Indonesia badminton’s tenuous relationship with indirect cigarette sponsorship was put to a test after the Indonesian Child Protection Commission (KPAI) accused PB Djarum, the premier badminton club in the country, of exploiting children to promote the cigarette brand.
PB Djarum threatened to cancel their annual badminton scholarship selection trials from 2020 as retaliation. And it seems like that the threat has reaped success as the Indonesian Sports Minister Imam Nahwari stepped in to ensure that the trials is continued as scheduled.
On his advise PB Djarum has agreed to change its program’s name to General Selection of Badminton Scholarship without displaying its logo or brands. The programme was initiated in 2006 by PB Djarum, founded and backed by the Djarum cigarette company.
The brand until a few years ago were the main sponsors of the All-Indonesia Badminton Association (PBSI).
Djarum were forced to withdraw their sponsorship of the PBSI in line with Indonesia’s decision to bar cigarette companies from sponsoring sports. Djarum, however, are still very much involved in Indonesian badminton through their online shopping unit, Blibli.
The drastic decision by Djarum came as a surprise, especially when they had found a way around their sponsorship of PBSI.
KPAI had raised the issue of child exploitation last month, saying the club’s young talent auditions were stealthily used to promote the Djarum cigarette brand.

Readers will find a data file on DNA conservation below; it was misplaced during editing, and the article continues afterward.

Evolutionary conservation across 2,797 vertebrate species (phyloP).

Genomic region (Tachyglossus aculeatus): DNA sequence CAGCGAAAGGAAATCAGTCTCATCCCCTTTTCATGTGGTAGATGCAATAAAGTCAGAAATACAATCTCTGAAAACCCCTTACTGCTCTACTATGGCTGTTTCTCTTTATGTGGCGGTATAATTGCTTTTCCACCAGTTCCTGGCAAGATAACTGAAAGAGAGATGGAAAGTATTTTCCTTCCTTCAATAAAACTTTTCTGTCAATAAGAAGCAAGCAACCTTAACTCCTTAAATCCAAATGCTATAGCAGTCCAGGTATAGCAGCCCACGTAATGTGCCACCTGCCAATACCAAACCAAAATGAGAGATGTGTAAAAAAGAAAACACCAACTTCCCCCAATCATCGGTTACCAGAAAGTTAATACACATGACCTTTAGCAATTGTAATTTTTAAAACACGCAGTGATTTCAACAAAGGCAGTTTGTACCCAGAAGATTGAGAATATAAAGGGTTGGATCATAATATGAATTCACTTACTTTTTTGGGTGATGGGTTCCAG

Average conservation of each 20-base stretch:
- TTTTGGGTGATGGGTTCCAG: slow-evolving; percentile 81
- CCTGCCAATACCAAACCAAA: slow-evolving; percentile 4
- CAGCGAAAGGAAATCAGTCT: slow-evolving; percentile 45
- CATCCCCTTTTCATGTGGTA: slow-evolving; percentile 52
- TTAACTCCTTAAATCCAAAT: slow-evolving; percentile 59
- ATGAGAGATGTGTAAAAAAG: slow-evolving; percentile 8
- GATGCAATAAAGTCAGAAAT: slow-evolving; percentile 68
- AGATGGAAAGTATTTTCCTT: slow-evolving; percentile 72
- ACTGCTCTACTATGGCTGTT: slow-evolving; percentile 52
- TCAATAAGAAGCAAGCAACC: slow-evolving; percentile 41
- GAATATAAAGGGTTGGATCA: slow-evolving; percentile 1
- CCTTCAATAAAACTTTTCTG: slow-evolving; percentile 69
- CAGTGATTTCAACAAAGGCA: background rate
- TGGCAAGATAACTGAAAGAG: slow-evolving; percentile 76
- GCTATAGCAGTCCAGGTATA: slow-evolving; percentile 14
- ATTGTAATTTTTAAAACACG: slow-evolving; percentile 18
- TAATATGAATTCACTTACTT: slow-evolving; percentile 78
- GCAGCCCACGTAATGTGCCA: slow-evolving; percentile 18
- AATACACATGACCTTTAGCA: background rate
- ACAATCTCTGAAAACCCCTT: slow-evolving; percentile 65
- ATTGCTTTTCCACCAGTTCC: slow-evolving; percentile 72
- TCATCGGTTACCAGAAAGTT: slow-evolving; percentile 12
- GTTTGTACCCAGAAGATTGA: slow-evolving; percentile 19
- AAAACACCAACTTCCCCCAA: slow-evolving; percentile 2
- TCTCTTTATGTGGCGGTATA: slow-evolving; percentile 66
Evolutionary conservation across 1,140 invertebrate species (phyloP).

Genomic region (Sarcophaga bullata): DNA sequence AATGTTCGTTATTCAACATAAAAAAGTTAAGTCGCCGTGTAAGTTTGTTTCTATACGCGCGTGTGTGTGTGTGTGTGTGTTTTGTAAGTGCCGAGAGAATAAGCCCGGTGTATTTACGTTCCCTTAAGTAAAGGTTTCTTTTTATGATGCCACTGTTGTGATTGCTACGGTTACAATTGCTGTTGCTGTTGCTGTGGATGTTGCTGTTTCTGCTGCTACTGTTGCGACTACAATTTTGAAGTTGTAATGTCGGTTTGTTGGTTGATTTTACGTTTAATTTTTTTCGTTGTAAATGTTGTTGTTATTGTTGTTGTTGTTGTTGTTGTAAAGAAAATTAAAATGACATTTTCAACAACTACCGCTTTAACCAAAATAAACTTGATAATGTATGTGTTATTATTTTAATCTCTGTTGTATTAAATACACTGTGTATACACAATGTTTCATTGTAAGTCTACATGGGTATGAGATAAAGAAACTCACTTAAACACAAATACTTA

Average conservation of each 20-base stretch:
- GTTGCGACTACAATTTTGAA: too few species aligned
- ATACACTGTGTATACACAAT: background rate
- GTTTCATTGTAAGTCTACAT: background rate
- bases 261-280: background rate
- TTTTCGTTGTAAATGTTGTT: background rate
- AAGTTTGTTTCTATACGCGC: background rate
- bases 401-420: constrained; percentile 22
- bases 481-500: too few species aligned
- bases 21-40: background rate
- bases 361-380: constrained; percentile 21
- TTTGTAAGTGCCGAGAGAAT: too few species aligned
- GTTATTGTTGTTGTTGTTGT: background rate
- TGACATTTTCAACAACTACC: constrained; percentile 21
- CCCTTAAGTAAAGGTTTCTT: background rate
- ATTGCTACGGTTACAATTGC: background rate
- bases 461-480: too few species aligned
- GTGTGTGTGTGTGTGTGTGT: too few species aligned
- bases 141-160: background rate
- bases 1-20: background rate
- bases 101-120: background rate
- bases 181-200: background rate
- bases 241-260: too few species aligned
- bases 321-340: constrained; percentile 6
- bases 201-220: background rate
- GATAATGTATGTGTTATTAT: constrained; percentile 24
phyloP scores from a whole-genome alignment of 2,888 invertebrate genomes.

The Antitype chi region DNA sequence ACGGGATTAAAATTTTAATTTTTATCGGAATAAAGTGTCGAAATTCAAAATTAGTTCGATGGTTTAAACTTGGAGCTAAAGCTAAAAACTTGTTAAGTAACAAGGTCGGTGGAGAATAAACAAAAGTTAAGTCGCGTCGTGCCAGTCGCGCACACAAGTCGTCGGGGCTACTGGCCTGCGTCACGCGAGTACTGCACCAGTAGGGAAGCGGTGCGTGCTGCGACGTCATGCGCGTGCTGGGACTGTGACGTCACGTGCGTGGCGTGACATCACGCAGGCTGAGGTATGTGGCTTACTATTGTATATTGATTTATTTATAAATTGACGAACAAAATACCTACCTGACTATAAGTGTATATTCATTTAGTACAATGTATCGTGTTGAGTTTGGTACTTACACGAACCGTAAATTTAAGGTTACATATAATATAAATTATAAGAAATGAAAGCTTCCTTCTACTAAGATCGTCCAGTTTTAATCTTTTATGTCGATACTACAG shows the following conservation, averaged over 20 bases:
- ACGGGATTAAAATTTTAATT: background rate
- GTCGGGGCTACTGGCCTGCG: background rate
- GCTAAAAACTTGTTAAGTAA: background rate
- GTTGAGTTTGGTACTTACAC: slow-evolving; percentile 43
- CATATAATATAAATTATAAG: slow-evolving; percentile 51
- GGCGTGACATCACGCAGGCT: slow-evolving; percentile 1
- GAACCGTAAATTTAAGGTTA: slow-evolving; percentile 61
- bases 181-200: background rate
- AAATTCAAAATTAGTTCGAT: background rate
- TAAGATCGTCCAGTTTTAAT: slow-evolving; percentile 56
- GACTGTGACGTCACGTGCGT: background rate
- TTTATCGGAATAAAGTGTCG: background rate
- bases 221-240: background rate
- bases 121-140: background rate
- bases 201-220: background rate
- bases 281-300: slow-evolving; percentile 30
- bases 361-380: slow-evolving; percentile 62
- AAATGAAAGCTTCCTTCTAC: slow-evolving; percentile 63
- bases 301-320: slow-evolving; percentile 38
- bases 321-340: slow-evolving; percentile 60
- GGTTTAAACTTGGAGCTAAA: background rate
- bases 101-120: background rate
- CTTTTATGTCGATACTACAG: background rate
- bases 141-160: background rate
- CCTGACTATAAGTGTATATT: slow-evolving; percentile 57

The Club has a long history, having been formed in 1969 by Djarum stalwart Budi Hartono. The club is based in Kudus and can claim to have produced some of the best known Indonesian badminton stars.
Liem Swie King, Ardy Wiranata, Alan Budi Kusuma, Haryanto Arbi and Chandra Wijaya are just some of the stars to have come through the club.
KPAI and another NGO, the Lentera Anak Foundation, had called for Djarum to drop the branding and visual imagery from the selection trials it conducts yearly.
Involving children in cigarette promotion is illegal according to a 2012 government regulation on mitigating the effects of tobacco products.
The regulation in question is Governmental Regulation No. 209 of 2012. Under this law, Djarum’s usage of its logo and trademark at badminton auditions is considered brand imaging of tobacco products. According to the KPAI, such cigarette company-sponsored events should not involve children under 18.
Djarum Foundation manages its parent company’s corporate social responsibility funds, most of which are given to cultural, educational and sports programs.